According to probable owner Microsoft, “Call of Duty” developer Activision will transfer its non-European streaming rights to Ubisoft Entertainment in order to get the largest deal in video gaming past British authorities.
In a test of its post-Brexit clout, Britain’s Competition and Markets Authority (CMA) is the only regulator to veto Microsoft’s $69 billion Activision deal.
Microsoft stated on Tuesday that it felt its latest proposal was a “substantially different transaction” and that the CMA review process would be concluded by October 18.
In a statement, the CMA stated that the amended agreement would “allow Ubisoft to commercialize these rights to other cloud gaming service providers (including Microsoft itself).”
At 0723 GMT, Ubisoft’s Paris-listed shares were up 6.5%, making them the top gainer on the pan-European STOXX 600 index.
The British regulator reopened its inquiry into the merger in July when Microsoft stated that undertakings made by the European Union and a new agreement with Sony represented a significant change.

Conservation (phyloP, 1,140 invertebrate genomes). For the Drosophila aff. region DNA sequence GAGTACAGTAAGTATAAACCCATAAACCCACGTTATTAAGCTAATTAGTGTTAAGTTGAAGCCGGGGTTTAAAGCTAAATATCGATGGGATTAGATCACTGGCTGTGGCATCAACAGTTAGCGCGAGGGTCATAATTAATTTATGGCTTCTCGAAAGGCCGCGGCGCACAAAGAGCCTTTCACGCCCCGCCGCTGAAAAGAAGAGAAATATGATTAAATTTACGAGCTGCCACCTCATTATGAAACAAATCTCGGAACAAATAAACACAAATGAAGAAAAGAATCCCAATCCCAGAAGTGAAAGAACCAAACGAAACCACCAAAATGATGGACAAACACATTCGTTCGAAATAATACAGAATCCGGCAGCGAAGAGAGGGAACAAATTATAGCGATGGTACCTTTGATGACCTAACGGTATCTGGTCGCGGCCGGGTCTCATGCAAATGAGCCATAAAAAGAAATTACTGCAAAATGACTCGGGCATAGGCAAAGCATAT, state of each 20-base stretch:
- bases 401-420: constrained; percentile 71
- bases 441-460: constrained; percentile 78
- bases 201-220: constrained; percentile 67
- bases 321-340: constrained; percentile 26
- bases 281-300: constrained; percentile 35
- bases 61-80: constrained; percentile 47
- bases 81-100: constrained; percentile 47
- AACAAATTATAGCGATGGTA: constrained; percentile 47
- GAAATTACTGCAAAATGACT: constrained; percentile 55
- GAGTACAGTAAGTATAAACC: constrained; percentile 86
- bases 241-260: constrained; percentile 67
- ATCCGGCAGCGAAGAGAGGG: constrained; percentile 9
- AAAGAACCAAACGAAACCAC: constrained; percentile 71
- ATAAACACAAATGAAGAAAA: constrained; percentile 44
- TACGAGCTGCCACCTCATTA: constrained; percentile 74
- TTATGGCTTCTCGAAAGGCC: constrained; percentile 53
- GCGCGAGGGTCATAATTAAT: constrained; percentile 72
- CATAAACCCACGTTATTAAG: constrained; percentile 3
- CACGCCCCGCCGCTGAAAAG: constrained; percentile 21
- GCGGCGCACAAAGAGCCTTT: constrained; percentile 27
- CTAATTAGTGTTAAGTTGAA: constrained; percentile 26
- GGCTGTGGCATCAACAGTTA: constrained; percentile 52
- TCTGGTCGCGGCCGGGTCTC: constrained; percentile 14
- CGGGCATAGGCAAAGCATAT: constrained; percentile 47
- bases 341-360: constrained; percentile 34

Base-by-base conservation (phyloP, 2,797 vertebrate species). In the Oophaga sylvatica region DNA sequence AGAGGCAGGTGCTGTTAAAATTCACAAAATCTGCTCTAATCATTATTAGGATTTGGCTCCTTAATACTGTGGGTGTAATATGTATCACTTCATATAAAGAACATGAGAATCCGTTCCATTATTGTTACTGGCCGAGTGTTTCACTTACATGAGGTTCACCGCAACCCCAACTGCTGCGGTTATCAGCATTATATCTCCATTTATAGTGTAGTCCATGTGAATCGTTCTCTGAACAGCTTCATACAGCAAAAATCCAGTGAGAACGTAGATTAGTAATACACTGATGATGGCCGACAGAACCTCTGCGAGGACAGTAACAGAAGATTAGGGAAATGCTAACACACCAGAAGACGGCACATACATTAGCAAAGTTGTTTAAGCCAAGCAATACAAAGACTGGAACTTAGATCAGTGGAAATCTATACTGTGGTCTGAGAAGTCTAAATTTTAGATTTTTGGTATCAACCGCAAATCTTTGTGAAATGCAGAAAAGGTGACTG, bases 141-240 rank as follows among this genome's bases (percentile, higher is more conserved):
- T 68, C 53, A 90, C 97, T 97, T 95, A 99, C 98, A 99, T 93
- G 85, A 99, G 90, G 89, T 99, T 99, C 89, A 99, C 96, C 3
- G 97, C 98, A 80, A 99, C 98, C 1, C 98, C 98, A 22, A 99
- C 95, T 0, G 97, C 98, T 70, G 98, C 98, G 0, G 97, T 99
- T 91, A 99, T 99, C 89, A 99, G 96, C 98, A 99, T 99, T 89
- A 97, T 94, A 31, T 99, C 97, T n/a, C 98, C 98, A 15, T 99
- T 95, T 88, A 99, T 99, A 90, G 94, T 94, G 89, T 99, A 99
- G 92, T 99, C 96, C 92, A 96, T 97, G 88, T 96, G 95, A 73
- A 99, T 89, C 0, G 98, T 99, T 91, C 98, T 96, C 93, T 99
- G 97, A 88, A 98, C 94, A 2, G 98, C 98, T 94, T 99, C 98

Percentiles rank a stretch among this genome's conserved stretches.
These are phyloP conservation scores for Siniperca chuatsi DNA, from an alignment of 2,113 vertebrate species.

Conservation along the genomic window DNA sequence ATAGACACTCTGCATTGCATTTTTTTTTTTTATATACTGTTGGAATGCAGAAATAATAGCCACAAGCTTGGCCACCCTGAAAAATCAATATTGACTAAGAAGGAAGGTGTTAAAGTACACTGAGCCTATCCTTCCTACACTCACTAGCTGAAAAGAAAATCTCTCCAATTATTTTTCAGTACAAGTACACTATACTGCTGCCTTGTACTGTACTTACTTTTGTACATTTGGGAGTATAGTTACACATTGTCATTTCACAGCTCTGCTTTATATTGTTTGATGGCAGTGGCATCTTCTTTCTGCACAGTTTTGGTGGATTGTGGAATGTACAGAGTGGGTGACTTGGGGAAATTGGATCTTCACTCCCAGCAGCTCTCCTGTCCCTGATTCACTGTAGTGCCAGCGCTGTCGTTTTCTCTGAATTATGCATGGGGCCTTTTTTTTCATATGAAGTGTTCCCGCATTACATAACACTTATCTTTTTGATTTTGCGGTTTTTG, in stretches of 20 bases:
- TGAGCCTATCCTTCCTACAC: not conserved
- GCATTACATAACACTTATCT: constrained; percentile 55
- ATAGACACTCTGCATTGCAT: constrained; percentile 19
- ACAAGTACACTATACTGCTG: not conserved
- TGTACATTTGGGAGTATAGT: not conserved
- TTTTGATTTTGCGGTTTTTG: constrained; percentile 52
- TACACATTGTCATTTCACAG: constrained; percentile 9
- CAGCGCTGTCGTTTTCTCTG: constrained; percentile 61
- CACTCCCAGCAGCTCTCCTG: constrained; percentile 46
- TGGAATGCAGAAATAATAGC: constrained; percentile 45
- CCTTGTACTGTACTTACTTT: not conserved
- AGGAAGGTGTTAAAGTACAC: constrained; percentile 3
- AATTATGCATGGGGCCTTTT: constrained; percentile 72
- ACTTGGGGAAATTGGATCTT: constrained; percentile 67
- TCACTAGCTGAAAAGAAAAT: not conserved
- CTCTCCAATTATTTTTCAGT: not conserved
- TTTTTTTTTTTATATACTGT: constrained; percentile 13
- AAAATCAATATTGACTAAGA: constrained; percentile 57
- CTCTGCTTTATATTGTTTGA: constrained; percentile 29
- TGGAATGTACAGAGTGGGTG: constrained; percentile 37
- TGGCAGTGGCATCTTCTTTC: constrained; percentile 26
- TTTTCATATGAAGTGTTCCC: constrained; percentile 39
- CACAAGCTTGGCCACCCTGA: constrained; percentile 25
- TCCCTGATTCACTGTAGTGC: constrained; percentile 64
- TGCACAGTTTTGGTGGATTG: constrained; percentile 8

However, it stated on Tuesday that it did not accept Microsoft’s logic, requiring the US conglomerate to propose a new agreement to satisfy its worries about competition in the embryonic cloud streaming sector.
Microsoft will no longer be allowed to release Activision Blizzard titles exclusively on its own cloud streaming service, Xbox Cloud Gaming, or control the license conditions of Activision Blizzard games for rival services under the new rules.
The latest purchase involves streaming rights outside of the European Economic Area, indicating that the agreement has previously been approved by Brussels.
Ubisoft will gain a non-exclusive license for Activision’s European gaming rights, allowing the French company to obtain streaming rights in the EU.